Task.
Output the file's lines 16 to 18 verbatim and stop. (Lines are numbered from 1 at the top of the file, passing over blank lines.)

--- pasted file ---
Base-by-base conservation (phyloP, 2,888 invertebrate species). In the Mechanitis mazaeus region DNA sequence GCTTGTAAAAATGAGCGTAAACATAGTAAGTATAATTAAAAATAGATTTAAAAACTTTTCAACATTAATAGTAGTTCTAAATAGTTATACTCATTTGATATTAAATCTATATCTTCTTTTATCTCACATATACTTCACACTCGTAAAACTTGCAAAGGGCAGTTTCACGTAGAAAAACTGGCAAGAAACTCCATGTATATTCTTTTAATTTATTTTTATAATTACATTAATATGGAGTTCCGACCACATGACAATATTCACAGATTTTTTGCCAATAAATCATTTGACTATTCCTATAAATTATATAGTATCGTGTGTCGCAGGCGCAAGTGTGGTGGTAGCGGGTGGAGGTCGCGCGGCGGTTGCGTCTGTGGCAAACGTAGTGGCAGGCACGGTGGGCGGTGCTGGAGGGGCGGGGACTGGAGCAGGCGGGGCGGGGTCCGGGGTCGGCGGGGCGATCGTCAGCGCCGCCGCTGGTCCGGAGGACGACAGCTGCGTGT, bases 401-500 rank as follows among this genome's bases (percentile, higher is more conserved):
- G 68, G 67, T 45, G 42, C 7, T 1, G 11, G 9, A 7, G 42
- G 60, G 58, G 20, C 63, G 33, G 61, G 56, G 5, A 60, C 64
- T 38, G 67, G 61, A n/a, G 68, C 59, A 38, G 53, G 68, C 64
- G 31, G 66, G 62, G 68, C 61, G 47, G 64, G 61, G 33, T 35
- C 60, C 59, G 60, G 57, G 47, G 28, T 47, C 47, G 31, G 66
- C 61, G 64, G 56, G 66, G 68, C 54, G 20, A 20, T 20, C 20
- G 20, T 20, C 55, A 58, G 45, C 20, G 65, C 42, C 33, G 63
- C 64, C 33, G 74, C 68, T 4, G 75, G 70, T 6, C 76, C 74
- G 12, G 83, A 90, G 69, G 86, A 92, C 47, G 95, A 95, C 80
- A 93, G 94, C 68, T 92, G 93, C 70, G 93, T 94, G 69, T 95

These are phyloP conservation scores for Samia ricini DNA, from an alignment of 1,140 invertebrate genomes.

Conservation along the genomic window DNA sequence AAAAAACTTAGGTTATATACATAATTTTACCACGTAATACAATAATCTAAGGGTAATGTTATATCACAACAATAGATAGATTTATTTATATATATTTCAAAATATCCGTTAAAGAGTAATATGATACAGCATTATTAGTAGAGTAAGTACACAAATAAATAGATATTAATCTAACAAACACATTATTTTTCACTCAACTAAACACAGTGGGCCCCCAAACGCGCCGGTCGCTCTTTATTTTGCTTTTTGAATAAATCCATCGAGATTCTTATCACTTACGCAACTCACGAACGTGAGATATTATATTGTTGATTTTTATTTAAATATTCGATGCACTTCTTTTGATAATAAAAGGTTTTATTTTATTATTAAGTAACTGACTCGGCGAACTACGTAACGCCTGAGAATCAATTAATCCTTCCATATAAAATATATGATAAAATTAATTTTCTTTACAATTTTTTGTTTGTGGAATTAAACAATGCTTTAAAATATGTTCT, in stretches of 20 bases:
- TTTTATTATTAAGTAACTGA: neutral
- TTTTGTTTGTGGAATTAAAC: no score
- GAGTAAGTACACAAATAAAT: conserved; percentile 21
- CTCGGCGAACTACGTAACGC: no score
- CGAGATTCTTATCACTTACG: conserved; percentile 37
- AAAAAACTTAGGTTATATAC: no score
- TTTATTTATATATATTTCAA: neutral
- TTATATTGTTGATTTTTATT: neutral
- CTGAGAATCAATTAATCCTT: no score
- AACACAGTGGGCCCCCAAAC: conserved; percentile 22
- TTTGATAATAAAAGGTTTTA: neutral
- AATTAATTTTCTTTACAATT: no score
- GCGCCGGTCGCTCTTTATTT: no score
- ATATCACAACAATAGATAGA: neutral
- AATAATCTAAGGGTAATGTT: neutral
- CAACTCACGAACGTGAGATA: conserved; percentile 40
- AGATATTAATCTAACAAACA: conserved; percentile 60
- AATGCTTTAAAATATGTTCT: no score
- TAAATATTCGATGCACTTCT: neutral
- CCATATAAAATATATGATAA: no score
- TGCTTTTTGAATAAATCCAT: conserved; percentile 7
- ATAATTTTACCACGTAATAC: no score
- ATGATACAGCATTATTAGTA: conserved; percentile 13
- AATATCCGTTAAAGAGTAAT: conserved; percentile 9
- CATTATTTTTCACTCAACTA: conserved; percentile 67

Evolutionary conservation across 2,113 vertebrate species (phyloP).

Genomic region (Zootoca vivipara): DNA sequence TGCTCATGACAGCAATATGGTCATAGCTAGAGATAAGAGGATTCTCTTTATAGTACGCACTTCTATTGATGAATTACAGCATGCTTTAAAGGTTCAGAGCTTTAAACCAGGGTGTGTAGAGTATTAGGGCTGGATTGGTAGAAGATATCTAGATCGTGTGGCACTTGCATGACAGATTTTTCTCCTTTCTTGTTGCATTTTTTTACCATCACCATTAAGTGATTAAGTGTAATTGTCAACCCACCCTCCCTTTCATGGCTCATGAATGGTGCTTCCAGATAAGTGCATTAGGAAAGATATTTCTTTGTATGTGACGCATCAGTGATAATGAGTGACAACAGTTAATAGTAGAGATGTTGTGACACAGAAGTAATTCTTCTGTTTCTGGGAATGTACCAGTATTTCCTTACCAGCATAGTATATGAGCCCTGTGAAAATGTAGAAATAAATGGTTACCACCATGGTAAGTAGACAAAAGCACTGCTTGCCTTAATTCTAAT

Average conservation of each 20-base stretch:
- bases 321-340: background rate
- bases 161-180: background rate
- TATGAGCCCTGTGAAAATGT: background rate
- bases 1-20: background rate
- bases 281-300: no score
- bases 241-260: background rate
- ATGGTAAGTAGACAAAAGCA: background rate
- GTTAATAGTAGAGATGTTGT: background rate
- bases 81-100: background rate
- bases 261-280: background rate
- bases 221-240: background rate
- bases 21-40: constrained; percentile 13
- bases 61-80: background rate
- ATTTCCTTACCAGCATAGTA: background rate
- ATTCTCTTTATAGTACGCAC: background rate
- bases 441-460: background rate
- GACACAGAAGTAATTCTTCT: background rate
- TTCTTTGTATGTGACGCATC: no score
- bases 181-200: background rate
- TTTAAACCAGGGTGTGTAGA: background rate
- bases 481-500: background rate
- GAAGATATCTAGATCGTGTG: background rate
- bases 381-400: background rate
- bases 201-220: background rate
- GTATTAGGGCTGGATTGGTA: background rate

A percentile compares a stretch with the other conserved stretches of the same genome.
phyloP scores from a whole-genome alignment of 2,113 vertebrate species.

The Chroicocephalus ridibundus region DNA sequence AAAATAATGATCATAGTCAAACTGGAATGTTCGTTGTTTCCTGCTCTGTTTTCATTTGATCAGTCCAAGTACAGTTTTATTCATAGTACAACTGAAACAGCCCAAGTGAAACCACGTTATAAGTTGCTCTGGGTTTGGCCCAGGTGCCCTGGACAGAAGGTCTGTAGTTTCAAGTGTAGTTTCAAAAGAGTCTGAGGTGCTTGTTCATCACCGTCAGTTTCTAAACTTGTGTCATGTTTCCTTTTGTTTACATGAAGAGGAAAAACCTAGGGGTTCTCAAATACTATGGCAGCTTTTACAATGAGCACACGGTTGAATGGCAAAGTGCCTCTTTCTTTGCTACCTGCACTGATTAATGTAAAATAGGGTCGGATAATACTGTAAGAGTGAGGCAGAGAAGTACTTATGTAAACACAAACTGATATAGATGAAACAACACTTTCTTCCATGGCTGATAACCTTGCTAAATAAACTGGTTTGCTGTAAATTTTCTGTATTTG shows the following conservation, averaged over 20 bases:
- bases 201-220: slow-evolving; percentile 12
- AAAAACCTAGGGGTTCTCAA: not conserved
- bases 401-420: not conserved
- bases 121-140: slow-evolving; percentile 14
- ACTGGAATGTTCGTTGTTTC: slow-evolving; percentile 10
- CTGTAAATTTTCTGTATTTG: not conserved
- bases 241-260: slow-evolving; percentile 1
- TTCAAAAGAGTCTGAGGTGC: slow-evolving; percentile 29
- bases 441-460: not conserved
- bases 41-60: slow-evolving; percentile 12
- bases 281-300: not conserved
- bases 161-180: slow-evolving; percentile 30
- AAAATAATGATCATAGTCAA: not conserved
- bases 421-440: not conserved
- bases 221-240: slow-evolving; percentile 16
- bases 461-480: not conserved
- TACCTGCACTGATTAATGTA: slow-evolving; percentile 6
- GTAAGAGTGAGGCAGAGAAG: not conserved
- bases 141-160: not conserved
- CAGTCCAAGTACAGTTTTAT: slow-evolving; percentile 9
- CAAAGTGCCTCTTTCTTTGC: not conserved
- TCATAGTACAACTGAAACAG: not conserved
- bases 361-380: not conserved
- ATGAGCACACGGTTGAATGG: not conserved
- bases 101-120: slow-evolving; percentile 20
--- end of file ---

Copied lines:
- GAGTAAGTACACAAATAAAT: conserved; percentile 21
- CTCGGCGAACTACGTAACGC: no score
- CGAGATTCTTATCACTTACG: conserved; percentile 37